Susanna Fogel Travels From Flight Attendant To Cat Person [Interview]

Guiding a show as unconventional as “The Flight Attendant” would be a tough task for any director. Adapted from Chris Bohjalian’s 2018 novel, the series was one part thriller, one part comedy, and one part mystery with a wee bit of grounded drama thrown into the mix. The result was HBO Max’s first breakout hit, a show so popular it’s already been extended from a one-off limited series to an ongoing episodic. While the series was originally developed by creator Steve Yockey and executive producer and star Kaley Cuoco, a good deal of credit for its successful takeoff has to go to director Susanna Fogel.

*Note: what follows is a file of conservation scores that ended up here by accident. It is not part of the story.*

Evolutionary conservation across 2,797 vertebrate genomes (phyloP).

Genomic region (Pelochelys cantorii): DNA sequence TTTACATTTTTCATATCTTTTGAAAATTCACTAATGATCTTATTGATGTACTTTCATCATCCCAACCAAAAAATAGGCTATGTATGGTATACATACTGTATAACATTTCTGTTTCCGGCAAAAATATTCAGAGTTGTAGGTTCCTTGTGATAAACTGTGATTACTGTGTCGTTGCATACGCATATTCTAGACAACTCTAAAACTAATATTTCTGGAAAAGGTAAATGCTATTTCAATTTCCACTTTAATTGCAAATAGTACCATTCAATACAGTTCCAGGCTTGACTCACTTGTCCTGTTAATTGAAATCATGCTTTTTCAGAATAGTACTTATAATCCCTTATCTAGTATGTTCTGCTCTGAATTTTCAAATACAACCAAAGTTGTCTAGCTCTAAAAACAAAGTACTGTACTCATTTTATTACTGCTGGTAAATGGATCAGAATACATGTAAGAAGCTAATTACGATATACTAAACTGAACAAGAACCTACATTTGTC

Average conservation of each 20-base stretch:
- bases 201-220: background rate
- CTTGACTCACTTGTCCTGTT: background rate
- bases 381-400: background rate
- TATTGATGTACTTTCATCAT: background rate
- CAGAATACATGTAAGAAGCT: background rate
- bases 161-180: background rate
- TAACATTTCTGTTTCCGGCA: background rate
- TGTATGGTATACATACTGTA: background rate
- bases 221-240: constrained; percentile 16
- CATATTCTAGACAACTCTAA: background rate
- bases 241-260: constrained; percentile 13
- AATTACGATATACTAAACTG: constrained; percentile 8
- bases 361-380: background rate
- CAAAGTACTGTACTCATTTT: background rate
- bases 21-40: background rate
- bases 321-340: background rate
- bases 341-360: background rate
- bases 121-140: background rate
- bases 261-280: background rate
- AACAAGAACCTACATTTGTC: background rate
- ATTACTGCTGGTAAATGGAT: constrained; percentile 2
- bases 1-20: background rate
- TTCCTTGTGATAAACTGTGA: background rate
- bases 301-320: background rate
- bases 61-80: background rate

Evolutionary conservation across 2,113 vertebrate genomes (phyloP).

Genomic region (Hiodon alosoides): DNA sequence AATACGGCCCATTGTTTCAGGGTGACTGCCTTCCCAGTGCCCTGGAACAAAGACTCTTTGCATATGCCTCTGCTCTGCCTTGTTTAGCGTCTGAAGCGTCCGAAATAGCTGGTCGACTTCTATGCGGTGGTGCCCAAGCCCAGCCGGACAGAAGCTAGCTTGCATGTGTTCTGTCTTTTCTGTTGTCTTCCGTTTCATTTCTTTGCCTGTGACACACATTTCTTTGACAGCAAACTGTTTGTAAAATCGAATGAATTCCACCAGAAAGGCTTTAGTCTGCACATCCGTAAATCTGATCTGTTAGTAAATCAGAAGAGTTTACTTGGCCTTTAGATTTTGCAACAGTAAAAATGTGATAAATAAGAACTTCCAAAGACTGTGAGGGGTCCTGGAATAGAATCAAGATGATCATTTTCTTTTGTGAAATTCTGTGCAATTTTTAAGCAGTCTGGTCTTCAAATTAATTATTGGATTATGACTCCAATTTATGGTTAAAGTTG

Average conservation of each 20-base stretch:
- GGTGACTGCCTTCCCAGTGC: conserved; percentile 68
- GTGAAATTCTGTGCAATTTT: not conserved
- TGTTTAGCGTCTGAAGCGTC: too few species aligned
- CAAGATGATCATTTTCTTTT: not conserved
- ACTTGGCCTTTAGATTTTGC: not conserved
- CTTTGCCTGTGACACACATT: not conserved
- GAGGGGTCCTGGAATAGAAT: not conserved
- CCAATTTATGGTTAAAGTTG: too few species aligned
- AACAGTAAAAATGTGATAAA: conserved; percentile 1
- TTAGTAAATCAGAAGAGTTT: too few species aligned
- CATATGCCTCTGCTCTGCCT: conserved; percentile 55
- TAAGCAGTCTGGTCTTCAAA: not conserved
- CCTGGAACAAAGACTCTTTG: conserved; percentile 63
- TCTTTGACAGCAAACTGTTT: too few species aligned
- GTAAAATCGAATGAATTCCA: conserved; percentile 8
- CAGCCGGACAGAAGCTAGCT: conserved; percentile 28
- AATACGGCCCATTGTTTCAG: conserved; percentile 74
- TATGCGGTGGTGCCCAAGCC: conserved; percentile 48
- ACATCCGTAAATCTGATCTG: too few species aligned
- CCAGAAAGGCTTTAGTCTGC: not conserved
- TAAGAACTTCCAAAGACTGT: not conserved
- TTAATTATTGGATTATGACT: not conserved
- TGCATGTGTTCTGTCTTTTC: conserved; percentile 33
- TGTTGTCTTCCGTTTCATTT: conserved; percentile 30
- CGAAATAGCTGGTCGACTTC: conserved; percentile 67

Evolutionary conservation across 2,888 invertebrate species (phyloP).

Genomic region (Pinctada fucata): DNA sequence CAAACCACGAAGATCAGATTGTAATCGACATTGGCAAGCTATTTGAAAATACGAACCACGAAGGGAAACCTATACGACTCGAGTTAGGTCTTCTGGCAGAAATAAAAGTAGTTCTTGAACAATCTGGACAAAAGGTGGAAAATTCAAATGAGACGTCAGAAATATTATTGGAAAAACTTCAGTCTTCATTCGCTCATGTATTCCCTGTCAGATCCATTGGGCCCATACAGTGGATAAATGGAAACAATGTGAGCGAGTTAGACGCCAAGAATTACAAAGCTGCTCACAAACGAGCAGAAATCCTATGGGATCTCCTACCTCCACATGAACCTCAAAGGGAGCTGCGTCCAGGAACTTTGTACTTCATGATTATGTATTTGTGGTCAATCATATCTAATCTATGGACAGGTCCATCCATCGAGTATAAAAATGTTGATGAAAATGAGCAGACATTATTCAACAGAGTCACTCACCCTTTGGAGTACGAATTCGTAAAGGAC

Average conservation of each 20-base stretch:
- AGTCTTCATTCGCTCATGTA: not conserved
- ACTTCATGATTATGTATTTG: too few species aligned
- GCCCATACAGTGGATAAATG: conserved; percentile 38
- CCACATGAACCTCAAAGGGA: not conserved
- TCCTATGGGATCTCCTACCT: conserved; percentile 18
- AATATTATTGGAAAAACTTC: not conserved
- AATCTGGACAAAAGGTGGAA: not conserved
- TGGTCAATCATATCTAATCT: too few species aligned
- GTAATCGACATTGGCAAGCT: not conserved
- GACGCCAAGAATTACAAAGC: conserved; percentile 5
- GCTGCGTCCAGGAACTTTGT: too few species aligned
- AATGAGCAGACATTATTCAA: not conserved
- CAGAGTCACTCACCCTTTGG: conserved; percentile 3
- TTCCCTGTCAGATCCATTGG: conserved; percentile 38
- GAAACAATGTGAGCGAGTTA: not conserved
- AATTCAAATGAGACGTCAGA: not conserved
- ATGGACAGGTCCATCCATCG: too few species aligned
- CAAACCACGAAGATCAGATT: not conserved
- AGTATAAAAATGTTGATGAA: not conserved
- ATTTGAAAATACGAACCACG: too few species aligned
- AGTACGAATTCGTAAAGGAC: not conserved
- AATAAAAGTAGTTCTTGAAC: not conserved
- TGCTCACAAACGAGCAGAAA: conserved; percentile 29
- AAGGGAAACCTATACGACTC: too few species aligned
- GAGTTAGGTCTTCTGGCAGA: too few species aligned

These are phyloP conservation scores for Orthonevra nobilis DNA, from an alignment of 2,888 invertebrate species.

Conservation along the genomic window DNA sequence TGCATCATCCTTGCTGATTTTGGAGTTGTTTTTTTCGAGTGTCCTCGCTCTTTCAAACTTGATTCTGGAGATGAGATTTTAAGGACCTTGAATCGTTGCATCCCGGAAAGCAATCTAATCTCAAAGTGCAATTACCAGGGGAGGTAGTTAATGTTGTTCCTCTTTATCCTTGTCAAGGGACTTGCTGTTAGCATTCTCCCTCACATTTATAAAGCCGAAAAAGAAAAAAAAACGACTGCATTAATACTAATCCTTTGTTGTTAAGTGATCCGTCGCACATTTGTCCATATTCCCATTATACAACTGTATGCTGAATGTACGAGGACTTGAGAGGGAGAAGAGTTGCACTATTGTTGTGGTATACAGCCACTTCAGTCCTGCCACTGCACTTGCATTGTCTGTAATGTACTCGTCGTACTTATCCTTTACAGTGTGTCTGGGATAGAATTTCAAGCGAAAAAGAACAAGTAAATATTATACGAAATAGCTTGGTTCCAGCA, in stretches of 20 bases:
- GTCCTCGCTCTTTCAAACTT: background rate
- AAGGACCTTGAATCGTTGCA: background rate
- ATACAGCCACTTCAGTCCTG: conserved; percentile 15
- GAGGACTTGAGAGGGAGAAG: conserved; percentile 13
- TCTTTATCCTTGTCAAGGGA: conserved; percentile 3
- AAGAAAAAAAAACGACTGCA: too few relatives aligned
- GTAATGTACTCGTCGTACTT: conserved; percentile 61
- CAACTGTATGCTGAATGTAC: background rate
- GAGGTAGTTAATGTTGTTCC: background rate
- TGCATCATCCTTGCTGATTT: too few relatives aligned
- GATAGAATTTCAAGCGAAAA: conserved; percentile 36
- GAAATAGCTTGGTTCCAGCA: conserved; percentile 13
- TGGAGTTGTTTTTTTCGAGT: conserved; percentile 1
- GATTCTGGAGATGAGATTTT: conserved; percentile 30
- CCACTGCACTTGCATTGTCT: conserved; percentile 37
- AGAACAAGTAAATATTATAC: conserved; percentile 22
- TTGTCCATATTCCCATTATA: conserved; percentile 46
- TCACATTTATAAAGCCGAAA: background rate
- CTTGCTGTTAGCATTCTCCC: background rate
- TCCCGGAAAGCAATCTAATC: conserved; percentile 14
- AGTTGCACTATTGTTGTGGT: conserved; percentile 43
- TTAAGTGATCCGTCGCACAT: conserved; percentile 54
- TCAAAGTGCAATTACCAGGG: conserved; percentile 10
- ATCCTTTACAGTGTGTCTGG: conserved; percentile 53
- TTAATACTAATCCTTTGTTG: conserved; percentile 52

READ MORE: ‘The Flight Attendant’ Post-Mortem: Almost everything you want to know from creator Steve Yockey [Interview]

Best known for directing “The Spy Who Dumped Me” and co-writing “Booksmart” (which earned her a WGA Award nomination), Fogel launched “The Flight Attendant,” helming the pilot and the second episode, “Rabbits.” Her work on the former found her the winner of the 2020 Director’s Guild of America Comedy Series Award against tough competition such as “Ted Lasso.” This past month she landed her first Emmy nomination in the same category.

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Sadly, scheduling conflicts won’t allow Fogel to direct any of season two, but during our conversation earlier this week, she shed some light on her next project, an adaptation of the popular New Yorker short story “Cat Person.”


The Playlist: What did the Emmy nomination for directing mean to you?